B.C.’s Single Transferrable Vote (STV)
Well, it’s election time in B.C. and instead of just voting for your MLA, this year we will also be voting on a referendum to reform our electoral system. The proposal is to switch to a single transferable vote system. Now as an ex-student of applied math this is pretty interesting for me.
Voting mechanisms are a subject of game theory and are often studied in order to determine how much relative power a person’s vote has in one or another voting system. The STV system is interesting because it is a kind of self-optimizing version of the voting game. It automatically applies strategic voting decisions for each voter and all they have to do is rank their candidates in preferential order. But wait! There’s more!
Actually, they are changing more than the way we vote, they are making a substantial change to who we vote for. Ridings are being grouped into districts and your vote will determine who is elected to a block of 2-7 seats depending on your district’s population. A pretty big change from voting for just one seat.
So if you are voting in this election (which you should be) it is probably worth your time to understand how this new proposed system works. The STV referendum will likely be more significant to B.C. politics than who we actually elect on May 12th, so be sure to make your vote count. You can find out more about how the system works here. I found this flow chart to be quite useful though: (image no longer available)
For those still a bit confused the process is like this:
- Count the 1st choice votes for each candidate.
- When any candidate reaches the minimum quota of votes required to guarantee a seat (which equals
1 + [total votes/(seats + 1)]) they are given a seat and any further votes for that person are redistributed to second choice candidate
- If no candidates have enough votes for quota the lowest vote candidate is eliminated and their votes are redistributed to the second choice candidate
There are two strategic decisions occurring in this process where your vote will be transferred. The first is if you voted for a candidate that already has enough votes to win, then your vote is automatically transferred to your second choice.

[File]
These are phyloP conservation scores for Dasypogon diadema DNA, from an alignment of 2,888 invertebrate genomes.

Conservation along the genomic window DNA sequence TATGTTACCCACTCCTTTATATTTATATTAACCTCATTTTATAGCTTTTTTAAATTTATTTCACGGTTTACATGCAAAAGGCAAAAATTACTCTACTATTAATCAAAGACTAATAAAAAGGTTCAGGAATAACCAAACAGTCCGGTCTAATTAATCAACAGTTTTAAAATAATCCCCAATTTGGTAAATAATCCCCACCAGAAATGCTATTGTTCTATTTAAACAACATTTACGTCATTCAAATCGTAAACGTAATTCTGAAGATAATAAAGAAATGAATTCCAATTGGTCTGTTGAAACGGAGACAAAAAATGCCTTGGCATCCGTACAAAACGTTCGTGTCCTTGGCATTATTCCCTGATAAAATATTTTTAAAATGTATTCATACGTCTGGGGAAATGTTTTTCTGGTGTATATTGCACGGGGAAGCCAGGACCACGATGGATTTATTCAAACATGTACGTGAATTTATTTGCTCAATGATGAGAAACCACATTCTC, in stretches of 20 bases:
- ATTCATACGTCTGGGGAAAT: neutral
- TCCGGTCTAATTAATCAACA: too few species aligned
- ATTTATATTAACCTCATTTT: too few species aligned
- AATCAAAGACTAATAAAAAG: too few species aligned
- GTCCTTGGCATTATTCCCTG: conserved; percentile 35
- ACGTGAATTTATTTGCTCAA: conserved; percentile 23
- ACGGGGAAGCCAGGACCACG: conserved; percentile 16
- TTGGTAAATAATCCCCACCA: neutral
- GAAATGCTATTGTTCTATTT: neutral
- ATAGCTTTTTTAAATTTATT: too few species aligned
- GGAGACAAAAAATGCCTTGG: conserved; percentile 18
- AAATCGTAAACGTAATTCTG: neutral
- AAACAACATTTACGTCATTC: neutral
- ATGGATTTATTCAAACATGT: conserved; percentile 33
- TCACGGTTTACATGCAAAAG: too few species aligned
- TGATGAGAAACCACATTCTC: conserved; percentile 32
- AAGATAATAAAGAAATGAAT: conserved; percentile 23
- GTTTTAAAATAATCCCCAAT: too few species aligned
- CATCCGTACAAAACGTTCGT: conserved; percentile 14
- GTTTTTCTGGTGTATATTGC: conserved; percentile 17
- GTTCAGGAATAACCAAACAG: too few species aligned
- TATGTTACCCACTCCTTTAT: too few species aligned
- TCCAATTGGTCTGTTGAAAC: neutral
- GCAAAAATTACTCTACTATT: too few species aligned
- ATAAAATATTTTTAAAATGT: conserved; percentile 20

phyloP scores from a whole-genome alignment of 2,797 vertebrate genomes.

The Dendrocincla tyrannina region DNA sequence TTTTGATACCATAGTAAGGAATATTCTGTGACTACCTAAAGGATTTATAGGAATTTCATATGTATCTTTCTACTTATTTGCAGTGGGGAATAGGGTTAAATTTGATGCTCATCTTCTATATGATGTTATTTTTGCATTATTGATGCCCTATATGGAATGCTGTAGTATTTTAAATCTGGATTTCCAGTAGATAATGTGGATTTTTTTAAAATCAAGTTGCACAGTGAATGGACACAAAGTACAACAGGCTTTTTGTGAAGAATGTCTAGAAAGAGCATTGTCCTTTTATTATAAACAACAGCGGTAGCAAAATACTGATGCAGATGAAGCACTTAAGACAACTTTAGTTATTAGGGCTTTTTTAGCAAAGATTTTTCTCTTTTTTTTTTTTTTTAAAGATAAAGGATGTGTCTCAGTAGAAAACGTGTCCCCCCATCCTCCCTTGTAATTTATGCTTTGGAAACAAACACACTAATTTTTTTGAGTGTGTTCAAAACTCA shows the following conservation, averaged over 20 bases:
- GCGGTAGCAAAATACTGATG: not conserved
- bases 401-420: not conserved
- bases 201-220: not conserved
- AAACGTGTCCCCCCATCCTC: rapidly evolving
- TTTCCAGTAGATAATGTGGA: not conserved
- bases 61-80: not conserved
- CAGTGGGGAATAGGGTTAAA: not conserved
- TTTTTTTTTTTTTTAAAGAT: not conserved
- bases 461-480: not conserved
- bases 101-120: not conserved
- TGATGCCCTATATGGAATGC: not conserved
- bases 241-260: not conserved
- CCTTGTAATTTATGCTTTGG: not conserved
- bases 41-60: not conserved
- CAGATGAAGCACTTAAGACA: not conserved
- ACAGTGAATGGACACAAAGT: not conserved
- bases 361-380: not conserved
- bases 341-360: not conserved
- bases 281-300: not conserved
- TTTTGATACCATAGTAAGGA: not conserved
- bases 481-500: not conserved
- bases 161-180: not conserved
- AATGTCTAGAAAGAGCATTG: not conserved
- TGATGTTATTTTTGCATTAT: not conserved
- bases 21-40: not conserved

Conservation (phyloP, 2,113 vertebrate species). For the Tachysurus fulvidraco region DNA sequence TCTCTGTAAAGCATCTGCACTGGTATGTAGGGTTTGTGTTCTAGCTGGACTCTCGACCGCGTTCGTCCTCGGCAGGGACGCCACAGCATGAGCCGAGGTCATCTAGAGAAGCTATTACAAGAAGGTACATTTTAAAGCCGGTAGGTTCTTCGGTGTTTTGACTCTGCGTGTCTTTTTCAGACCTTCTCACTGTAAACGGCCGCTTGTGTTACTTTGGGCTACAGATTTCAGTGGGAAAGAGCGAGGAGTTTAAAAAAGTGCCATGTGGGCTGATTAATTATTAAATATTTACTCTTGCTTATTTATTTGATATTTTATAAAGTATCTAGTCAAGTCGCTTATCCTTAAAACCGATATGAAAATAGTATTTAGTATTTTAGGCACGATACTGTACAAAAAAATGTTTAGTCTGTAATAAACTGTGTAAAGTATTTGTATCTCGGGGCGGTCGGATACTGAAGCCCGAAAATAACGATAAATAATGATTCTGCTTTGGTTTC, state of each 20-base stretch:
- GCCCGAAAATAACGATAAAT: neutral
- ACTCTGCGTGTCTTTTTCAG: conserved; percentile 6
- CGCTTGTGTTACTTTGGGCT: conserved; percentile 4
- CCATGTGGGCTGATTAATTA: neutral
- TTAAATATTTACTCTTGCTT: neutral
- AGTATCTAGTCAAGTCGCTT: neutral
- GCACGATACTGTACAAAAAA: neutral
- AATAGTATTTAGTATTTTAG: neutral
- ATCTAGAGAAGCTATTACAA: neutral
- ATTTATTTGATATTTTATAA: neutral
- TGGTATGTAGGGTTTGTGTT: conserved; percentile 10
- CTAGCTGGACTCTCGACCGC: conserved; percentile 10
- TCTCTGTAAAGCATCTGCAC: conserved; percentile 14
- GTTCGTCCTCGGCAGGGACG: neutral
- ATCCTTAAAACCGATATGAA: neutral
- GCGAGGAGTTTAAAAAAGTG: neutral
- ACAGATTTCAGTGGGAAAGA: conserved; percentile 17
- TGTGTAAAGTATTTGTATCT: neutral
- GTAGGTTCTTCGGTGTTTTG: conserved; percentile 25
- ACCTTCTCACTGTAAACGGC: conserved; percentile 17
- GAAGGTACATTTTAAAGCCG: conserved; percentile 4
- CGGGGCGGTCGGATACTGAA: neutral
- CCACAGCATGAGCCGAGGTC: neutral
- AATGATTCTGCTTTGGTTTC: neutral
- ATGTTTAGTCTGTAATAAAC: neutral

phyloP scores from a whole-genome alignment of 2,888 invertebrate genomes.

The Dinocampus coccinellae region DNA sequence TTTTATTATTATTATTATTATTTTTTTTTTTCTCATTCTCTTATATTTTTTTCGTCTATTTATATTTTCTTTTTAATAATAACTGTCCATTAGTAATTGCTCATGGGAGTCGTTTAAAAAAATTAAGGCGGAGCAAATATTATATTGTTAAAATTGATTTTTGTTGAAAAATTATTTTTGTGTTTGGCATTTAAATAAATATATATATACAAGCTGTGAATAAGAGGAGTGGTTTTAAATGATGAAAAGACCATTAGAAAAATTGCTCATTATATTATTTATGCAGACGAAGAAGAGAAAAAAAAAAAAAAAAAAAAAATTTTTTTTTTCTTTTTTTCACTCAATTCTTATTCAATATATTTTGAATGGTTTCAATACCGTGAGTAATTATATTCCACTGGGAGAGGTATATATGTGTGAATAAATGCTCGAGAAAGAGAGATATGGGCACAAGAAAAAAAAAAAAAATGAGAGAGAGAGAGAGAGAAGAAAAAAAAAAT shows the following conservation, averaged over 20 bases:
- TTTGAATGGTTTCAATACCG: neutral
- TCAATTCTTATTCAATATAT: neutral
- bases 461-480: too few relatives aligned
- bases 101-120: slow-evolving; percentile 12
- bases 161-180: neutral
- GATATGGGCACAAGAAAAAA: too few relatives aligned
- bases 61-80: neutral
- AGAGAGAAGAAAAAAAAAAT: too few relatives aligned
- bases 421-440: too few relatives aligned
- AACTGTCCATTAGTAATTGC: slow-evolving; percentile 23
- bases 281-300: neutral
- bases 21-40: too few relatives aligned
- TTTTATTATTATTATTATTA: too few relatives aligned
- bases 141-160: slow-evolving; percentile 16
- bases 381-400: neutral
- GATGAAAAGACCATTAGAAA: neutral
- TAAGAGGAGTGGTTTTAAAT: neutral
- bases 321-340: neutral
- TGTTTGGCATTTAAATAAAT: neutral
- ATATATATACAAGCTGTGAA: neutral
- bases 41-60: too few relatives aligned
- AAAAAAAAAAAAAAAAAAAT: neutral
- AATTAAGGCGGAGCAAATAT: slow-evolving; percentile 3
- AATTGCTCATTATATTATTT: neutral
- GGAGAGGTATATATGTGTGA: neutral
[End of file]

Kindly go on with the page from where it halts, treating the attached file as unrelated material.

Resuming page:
Essentially your first choice already had made the quota so surplus votes are redistributed to their second choice candidate. This part of the process is a bit weird for me though because it seems to imply that the result might depend on the order of the vote counting but maybe there is something I am not understanding here.
Now, this doesn’t mean that if you vote Liberal and the Liberal candidate reaches quota your vote goes to the NDP candidate. If you are a Liberal supporter you can select multiple Liberal candidates (remember there is more than one seat being voted on so there will typically be more than one candidate from a single party to vote for), when any one of them reaches the quota, the remaining votes can still be used by the next candidate.
The second situation is if you voted for someone who had no chance of winning then your vote is automatically applied to the next person on your list. This avoids the need for so-called “strategic voting” as was advocated by groups hoping to topple the conservatives in the last election. Strategic voting suggested that even if you support the Greens, vote Liberal in this riding because they have the best changes to beat the Conservative candidate. With STV this process is applied automatically.
Finally, if you don’t like the idea of your vote being transferred, simply choose only one candidate. Your vote will go to that candidate and no other. Of course, you run the risk of casting a wasted vote, but hey, that’s your choice right?